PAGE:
That means that she was washing shirts at least twice in the middle of the week so we could have clean shirts to go to school. They’re hanging there to dry. I said, why don’t she buy more shirts? I looked back, the shirts are worth $3.43 on the Sears catalog in that season. If you look at today’s money, you adjust for money and all that stuff. It’s like they’re 50% cheaper. The shirts today are 50% cheaper if you adjust for inflation. The big difference is that in those days, people used to make in real current dollars 1/10th of what they make now in America. Think of this, it’s like 15 times a shirt used to cost, cost 15 times what it costs now. What if you had to pay 200 bucks to buy a kid’s shirt? How many would you have?
STEPHAN SMITH: You’d have a lot fewer but higher quality.
SAL DAHER: You see how much richer we are? Probably the shirt today is much better than the wash & wear shirt circa 1966. People grumble, “Oh, we’re so this and that.” We are so immeasurably wealthier when we look at these consumer goods. Doesn’t apply across everything, but items… traded goods like shirts and so forth in terms of people’s earning power is just … There’s no comparison. It comes from all these innovations, all these new ways of doing things just so much better.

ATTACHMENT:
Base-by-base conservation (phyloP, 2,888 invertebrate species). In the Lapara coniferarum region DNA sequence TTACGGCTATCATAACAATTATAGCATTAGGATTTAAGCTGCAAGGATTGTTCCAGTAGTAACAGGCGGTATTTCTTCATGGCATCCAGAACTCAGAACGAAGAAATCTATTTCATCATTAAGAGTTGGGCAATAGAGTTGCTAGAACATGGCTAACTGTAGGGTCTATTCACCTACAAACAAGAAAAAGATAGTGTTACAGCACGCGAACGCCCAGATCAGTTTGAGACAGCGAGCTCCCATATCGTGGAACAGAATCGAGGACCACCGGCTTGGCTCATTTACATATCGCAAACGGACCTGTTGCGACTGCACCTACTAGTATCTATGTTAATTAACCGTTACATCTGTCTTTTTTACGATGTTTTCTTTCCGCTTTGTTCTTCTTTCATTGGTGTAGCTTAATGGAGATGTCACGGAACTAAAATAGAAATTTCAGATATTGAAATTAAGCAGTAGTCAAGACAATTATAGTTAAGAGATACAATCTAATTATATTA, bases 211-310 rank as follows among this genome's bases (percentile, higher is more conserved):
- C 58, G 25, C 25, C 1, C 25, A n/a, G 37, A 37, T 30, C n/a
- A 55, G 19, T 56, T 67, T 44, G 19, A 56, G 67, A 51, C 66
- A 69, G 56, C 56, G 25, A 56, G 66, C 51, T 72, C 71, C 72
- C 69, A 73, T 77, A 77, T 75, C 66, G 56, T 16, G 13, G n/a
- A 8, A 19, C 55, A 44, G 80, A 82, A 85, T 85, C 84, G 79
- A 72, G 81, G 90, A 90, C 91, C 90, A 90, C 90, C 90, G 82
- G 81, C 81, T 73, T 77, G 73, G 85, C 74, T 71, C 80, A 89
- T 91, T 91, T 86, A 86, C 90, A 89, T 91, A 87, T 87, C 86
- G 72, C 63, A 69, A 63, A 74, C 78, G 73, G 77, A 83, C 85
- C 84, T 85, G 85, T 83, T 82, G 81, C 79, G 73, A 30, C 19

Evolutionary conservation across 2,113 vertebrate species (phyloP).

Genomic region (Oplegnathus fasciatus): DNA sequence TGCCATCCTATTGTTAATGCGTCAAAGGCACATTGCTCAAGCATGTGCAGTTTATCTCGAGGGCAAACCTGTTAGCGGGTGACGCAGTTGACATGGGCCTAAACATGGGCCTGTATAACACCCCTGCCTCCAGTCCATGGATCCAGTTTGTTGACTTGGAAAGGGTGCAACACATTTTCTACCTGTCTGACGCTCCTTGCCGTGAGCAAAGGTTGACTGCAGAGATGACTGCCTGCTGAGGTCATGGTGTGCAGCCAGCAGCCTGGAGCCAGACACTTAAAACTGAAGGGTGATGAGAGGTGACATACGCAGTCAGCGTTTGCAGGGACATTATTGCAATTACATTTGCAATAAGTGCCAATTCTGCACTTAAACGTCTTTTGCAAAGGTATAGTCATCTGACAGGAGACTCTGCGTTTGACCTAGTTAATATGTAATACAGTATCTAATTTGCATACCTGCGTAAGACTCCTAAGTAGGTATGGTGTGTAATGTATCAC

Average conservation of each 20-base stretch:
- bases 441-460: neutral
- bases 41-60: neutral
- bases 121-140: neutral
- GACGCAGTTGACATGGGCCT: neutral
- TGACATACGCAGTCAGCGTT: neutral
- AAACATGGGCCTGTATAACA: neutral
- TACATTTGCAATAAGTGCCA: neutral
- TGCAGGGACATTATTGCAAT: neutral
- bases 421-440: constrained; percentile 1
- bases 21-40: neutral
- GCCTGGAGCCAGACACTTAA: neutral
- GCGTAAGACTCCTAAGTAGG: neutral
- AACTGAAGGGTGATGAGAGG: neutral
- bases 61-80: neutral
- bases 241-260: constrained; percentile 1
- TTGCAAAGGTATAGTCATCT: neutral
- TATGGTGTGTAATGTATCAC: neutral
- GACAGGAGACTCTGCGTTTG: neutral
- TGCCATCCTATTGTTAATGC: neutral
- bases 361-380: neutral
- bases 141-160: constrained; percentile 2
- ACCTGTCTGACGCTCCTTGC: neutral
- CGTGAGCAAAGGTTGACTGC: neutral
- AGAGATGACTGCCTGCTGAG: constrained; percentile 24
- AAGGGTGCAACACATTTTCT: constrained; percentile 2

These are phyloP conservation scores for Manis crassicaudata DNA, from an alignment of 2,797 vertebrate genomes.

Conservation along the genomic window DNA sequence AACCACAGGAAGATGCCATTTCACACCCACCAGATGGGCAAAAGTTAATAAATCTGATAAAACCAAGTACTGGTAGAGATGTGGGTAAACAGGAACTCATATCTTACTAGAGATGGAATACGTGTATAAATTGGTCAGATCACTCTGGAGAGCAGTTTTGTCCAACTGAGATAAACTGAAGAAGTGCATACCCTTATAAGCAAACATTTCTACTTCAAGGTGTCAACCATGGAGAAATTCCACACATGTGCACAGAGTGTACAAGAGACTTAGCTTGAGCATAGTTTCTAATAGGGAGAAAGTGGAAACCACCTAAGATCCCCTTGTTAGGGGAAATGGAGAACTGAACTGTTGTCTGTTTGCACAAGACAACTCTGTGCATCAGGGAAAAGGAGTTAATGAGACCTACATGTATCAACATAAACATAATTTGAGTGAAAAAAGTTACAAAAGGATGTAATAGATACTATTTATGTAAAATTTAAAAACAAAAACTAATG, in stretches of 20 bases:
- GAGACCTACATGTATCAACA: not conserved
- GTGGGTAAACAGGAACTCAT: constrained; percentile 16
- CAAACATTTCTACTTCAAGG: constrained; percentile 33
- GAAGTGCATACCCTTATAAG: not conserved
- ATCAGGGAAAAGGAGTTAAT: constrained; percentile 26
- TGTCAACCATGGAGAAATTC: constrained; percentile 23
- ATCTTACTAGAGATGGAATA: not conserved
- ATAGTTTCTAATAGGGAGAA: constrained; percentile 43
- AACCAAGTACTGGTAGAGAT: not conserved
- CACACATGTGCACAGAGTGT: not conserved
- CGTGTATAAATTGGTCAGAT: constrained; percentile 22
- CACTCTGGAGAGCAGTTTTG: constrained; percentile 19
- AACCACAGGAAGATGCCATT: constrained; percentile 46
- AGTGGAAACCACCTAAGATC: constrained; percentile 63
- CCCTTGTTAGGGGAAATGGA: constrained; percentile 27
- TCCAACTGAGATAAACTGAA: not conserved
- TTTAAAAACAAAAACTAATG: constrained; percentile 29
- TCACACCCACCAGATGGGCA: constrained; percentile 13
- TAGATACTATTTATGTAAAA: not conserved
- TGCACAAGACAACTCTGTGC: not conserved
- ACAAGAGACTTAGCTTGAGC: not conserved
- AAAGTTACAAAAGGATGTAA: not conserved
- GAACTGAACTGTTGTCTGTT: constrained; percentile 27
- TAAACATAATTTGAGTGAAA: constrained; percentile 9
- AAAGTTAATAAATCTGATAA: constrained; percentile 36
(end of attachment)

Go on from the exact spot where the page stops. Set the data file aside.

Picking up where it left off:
Sharing Your Wisdom – Techstars
Excellent. Stephan, we’re going to round this up with basically opening up to you to if there are any thoughts that you want to share with our audience of founders, people who work at startups and investors, things that come to mind from all the great experiences that you’ve had.
STEPHAN SMITH: Techstars was influential in the way Gabor and I view the world. It radically changed our worldview. One of the core statements, goals, objectives of Techstars is to give first. I don’t think Gabor and I truly understood it until we saw every single mentor who showed up. One of the things that I learned during Techstars is to ask people, what’s your super power? What’s that thing about you that maybe if I knew you long enough, I would find out? I talk to anybody. I tell people, “If you link and connect me and you ask for time, I will give it to you. I don’t care if you’re a junior high student or you’re 70 years old, I’ll talk to absolutely everybody.”